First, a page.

Neil Ramirez, RHP – Ramirez is another young hurler who spent much of the '11 season in Triple-A, and he––like Perez––is an absolute lock for the 40-man roster. The former first-round pick busted back on to the scene during a major league spring training game this past March, when he flashed 98 mph heat and a hammer curveball in a relief appearance. Through Ramirez battled some shoulder fatigue that limited his innings during the regular season, he missed Triple-A bats with three pitches (91-96 mph fastball, plus curveball, deceptive mid-80s changeup) when at full strength. He could contribute to the Rangers' big league club at some point next season.
Matt West, RHP – The former second-round pick appeared to be on his last legs as a position player in spring training, having been passed on the depth chart by prospects like Mike Olt and Christian Villanueva. But he touched 94 mph in an experimental bullpen session at the end of camp and never looked back from there. Armed with two wipeout pitches in his 95-97 mph fastball and low-80s slider, he fills up the strike zone (35 strikeouts, one walk in 27 innings this season) and should fly through the system beginning next year. West still must refine his within-the-zone fastball command, but he is polished despite his lack of experience on the mound and has future closer potential.
Here are the two scouting reports on Kelly and Yan from the Rule 5 preview story:
Ryan Kelly, RHP – Kelly is currently scuffling in the Fall League, but it's more likely a product of fatigue, as his velocity is down and he pitched 82 innings during the regular season. The 24-year-old righty works at 91-96 mph fastball and his 81-84 mph breaking ball can miss bats. He had more success keeping hitters off-balance in the second half after introducing an upper-80s cutter to his arsenal. While Kelly's results didn't match the stuff early in the season, he improved (2.95 ERA, 29 hits in 36.2 ip in the second half) after adding the cutter.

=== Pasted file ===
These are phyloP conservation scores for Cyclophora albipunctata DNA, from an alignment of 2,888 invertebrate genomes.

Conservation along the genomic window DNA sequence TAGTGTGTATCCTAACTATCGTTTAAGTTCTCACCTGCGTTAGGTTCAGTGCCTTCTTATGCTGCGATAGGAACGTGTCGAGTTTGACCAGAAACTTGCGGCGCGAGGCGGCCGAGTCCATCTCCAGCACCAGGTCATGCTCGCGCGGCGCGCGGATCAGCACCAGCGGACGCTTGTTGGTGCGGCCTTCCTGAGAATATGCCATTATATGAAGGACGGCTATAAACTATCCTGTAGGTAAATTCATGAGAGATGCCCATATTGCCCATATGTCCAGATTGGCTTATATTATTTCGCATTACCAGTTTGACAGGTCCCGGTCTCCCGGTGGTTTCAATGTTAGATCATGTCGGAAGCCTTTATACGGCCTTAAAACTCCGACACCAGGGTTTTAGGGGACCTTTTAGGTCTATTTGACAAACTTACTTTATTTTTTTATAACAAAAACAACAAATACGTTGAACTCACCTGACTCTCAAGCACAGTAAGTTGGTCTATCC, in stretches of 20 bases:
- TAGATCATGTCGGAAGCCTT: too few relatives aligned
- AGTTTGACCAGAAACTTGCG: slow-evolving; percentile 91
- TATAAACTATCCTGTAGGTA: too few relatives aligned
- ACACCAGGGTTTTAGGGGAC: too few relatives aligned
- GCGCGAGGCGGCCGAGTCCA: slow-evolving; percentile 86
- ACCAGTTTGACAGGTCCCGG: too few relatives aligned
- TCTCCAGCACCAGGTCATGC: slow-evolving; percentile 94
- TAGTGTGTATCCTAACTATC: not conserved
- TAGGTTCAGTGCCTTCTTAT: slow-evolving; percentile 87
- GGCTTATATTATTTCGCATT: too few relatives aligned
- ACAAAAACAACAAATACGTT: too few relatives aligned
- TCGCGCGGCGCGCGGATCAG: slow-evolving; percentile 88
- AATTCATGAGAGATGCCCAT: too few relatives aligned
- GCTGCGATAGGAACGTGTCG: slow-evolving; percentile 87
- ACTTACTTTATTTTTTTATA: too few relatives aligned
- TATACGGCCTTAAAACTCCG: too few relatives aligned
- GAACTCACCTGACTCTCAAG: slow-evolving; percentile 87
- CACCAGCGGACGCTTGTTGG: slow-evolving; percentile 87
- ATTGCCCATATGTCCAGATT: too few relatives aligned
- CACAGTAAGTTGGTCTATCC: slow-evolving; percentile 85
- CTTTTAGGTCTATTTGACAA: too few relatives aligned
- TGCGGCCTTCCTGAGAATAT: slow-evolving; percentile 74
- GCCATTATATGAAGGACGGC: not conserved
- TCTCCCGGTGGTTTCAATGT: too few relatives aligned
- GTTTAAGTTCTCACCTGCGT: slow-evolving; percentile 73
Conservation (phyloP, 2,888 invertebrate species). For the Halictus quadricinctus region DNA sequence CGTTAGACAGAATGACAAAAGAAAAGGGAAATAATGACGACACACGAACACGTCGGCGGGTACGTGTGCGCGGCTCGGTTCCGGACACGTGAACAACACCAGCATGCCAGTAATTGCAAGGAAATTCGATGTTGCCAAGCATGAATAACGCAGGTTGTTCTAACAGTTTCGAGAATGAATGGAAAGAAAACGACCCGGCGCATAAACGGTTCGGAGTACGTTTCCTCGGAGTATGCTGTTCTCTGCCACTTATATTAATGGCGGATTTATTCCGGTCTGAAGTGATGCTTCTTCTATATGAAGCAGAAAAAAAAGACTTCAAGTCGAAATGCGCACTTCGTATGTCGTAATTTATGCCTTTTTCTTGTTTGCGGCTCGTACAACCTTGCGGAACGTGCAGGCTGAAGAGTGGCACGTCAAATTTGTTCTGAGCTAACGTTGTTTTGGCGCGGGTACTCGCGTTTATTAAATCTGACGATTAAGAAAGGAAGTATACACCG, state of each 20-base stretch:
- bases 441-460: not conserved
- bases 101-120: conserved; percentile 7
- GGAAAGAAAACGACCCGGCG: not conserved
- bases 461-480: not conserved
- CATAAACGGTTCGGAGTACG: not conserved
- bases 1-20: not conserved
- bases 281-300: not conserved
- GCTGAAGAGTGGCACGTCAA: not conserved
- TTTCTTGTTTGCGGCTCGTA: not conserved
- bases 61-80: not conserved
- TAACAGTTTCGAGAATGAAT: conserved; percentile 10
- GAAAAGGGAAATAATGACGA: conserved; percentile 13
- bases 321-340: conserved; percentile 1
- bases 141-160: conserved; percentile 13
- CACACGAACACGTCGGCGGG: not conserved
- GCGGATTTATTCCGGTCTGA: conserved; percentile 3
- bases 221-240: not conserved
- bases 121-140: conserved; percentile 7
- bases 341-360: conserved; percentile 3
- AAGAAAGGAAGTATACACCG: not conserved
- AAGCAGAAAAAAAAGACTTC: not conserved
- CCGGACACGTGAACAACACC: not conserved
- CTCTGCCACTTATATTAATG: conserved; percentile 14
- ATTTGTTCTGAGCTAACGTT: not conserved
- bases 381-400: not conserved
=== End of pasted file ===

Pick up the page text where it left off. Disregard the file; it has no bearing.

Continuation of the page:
Johan Yan, RHP – In his second season as a sidearmer, the 23-year-old progressed across the board in terms of velocity, command, and secondary stuff. Yan's long arms lead to a highly deceptive (and unorthodox) delivery, and he features a heavy 87-90 mph sinker. He also mixes in a unique mid-70s breaking ball and a changeup. After allowing just one earned run in 26.2 Double-A innings, he has pitched well in the Arizona Fall League. Both Miller and Yan should be major league ready at some point in 2012, making them attractive (and relatively safe picks) to other clubs if left off the roster.
The preview story, which is linked above, features more scouting reports of players that were left unprotected.
The full list of Rangers farmhands that will be eligible for selection in the Rule 5 Draft: OF Mike Bianucci
, LHP Richard Bleier
, 1B/OF Jared Bolden
, RHP Wilfredo Boscan
, OF Joey Butler
, RHP Leonel de los Santos, RHP Ovispo de los Santos, C Jose Felix
, INF Edwin Garcia
, 1B Jhonny Gomez
, RHP Kenny Gomez
, OF Jonathan Greene
, LHP Geuris Grullon
, LHP Juan Grullon
, RHP Ben Henry
, INF Mitch Hilligoss
, RHP Trevor Hurley
, INF Andres James
, RHP Ryan Kelly, LHP Kasey Kiker
, RHP Carlos Melo
, LHP Tim Murphy
, LHP Yoon-Hee Nam
, LHP Joe Ortiz
, RHP Carlos Pimentel
, OF Guillermo Pimentel
, 2B Alejandro Selen
, INF Davis Stoneburner
, LHP Ben Snyder
, C Tomas Telis
, 1B Chad Tracy
, RHP Tyler Tufts
, RHP Johan Yan, LHP Corey Young
, C Zach Zaneski
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The Texas Rangers added six prospects––all pitchers––to their 40-man roster on Friday's deadline day to protect players from the upcoming Rule 5 Draft. Lone Star Dugout profiles the players and takes a look at what it means going forward.
The Rangers added six players to the 40-man roster on Friday, protecting them from the Rule 5 Draft